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Insights

Whilst a home may be the one space where you can exercise some degree of freedom, homeowners still owe a legal duty of care, especially to third parties.

A common cause of injury to third parties are faulty home balconies. There have been many recent court cases exploring the duty of care a home owner owes to a third party as a result of injury or death sustained from a faulty balcony.

So how is it determined whether a homeowner owes a duty of care to a third party in the event of a balcony collapse?

Swift v Wearing-Smith [2016]

Last month the NSW Supreme Court of Appeal passed judgement on a case regarding the duty of care homeowners owe should a balcony collapse causing injury to another person.

The case concerned Mr and Mrs Swift who purchased a property in 2003.

Prior to purchasing the property, Mr and Mrs Swift had the property inspected. The building inspection report noted rust in some of the supporting structures of the first floor balcony and recommended that the rusted structures be rust proofed, repainted or replaced.

This recommendation however was not placed under the headings of ‘Issues’ or ‘Safety Concerns’ within the building inspection report.

In 2011, Mr Wearing-Smith visited the property of Mr and Mrs Swift for a family barbeque. During the course of the barbeque, Mr Wearing-Smith leaned against part of the balcony balustrade which gave way. Mr Wearing-Smith suffered serious injuries from the fall.

In 2014, Mr Wearing-Smith brought proceedings against Mr and Mrs Swift in the District Court of NSW. The court found in favour of Mr Wearing-Smith and awarded him $425,000 on the grounds that Mr and Mrs Swift breached their duty of care towards him by failing to repair the balcony which they knew was in need of repair from the building inspection report.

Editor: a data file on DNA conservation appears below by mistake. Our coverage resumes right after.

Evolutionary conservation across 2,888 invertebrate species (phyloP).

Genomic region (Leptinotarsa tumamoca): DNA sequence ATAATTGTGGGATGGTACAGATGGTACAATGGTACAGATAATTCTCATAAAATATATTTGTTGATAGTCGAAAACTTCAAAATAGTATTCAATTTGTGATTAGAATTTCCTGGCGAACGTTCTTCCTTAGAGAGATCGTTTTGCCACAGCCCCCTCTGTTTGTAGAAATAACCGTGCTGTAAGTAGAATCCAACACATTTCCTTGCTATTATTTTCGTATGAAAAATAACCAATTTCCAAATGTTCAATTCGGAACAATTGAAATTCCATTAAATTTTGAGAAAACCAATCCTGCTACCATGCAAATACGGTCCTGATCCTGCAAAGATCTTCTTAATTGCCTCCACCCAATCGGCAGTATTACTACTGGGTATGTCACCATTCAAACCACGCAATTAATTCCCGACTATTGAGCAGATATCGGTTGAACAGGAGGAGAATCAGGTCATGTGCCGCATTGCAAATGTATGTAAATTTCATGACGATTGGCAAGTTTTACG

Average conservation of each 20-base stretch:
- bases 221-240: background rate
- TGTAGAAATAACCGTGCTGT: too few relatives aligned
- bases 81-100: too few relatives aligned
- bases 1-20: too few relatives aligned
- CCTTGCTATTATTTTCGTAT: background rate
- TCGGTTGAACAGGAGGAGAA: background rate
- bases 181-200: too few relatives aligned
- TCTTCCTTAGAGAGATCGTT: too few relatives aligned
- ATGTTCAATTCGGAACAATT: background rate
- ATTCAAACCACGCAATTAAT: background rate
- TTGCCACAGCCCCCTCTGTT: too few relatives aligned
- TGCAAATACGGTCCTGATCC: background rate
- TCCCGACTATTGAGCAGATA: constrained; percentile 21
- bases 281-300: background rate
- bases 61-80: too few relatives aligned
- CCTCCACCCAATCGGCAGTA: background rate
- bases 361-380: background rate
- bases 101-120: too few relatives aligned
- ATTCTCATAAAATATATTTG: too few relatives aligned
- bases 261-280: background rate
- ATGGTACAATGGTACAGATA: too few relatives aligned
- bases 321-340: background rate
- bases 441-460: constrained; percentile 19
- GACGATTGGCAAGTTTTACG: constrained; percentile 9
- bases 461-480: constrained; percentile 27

Mr and Mrs Swift appealed the judgement.

In this instance, the court found in favour of Mr and Mrs Swift. The Court of Appeal concluded that the building inspection report did not highlight the balcony as a safety concern but merely recommended that some parts of it be attended to.

This judgement reinforced the common law principle that whether or not a duty of care has been breached must be examined prospectively not retrospectively.

In Conclusion

Using the above balcony collapse as an example, a court cannot decide that a duty of care has been breached because in hindsight the supporting structures of the balcony should have been replaced. Instead, the court must place itself in the position of the homeowner when they receive advice such as a building inspection report and then decide whether the homeowners did or did not take reasonable action based on the advice they received.

Although on this occasion the court found in favour of the homeowners, it remains a reminder of the importance of having a home insurance policy that covers injury to third parties.